My husband was in the Peace Corps in India 45 years ago, but we were surprised when our second son announced he was applying. Spinal meningitis at 17 months had left our son severely hearing impaired. Despite his normal speech and college graduation, we privately wondered if he would be accepted and could successfully learn another language, as well as adapt to another culture.
During our trip to visit Justin at his Peace Corps site in the Dominican Republic at Christmas 2011, we learned how wrong we were and gained a new appreciation of today's Peace Corps. Meeting us at the airport, he spoke fluent Spanish, and he escorted us to Santo Domingo to meet other volunteers and tour the old colonial part of the city. Then it was a six-hour drive along the breathtaking southern coast to his site, Pedernales, a small town on the border with Haiti. I'm not sure we were prepared for the cows, emaciated dogs, and motos (motorbikes) in the streets at all hours — or for his small apartment with the bucket-flush toilet that didn't flush, cold-water bucket showers, no refrigeration, the roosters on either side of us that began calling to each other beginning at 3 a.m. daily, and the giant roaches that came out at night.
However, we loved the parade of young people and neighbors who were eager to meet us and talk to our son. Among them was Mario, a 19-year-old Haitian who lives alone in a shack and goes to high school in Pedernales. He often goes hungry, and our son shares food with him. There was José, a shy 18-year-old who practices English with our son and dreams of going to the United States one day. And Hektor, an 11-year-old who has difficulty reading and writing and could not find the Dominican Republic on a map of the world. Frequently, young people do not graduate from high school until they are 21.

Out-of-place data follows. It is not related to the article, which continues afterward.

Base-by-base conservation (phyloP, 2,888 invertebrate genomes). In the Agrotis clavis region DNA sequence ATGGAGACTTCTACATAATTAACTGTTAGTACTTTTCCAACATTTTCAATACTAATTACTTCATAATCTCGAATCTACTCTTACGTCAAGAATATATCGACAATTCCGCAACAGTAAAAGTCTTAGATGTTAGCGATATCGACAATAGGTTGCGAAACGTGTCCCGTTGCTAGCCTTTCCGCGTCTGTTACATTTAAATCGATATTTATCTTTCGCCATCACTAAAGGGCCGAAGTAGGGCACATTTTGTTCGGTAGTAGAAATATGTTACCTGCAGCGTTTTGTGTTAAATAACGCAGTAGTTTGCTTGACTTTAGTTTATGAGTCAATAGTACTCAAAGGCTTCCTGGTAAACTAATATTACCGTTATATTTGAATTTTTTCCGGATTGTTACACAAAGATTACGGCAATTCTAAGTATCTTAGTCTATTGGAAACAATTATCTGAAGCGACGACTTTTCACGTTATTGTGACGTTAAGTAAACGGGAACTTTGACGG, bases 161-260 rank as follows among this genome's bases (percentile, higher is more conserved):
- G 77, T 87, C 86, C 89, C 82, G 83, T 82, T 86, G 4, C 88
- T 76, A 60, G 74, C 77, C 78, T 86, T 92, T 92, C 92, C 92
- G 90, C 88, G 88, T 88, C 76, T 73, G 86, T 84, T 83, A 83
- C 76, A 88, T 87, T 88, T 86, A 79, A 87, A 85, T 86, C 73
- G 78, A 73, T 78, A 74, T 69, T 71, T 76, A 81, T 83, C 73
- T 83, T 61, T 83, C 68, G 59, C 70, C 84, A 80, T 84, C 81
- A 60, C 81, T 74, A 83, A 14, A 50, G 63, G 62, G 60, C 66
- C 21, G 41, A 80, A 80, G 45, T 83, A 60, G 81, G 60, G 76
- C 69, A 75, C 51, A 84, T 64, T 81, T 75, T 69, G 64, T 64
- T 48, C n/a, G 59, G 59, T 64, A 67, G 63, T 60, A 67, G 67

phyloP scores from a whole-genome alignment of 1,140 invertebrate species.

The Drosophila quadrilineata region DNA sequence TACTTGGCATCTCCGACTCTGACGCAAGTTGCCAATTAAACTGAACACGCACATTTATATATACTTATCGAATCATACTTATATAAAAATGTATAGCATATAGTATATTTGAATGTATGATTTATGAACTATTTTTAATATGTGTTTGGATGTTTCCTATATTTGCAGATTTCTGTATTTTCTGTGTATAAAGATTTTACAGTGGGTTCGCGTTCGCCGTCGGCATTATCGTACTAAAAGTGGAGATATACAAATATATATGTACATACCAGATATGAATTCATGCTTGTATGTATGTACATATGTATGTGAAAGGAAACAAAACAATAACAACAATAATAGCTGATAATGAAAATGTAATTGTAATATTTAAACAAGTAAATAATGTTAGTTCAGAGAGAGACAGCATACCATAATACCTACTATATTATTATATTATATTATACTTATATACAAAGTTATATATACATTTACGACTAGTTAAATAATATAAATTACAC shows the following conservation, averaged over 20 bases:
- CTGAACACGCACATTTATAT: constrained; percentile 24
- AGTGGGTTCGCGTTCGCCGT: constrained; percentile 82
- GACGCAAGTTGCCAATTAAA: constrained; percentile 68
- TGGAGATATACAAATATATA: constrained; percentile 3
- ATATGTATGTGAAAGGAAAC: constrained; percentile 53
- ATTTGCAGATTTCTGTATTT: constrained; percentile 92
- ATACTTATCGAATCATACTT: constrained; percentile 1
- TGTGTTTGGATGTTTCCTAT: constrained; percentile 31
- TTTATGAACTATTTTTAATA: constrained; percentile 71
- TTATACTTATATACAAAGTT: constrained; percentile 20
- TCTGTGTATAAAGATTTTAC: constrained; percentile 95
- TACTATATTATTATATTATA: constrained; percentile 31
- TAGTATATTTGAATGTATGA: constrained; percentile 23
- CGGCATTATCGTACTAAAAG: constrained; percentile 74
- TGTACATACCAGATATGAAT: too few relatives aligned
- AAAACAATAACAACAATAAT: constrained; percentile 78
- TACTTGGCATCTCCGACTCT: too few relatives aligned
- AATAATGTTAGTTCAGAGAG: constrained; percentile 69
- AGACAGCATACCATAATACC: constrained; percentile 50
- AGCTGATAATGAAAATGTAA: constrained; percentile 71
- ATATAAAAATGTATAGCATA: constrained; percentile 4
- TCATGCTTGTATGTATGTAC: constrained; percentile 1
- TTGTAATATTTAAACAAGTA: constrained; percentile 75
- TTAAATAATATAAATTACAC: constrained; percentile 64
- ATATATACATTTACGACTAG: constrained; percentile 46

Peace Corps projects are as varied as the volunteers, and not all are successful. We toured the playground made out of old tires that our son had helped the community to make. Sadly, it is being torn down now because the mayor of the city was unhappy with Haitian street kids climbing the fence at night.
We went to the Haitian market on the border and saw the piles of mostly donated American goods. You can get just about anything there — including an Eagles hat. We walked across the border to Haiti. A motorbike ran over my husband's foot, I got whacked in the head with a bag of rice, and the glimpse we saw of the even deeper poverty in Haiti was sobering.
We came home absolutely exhausted, but humbled by the young men and women who volunteer. They don't expect to change a country or a village, but they can and do change individual lives, as well as being forever changed themselves.
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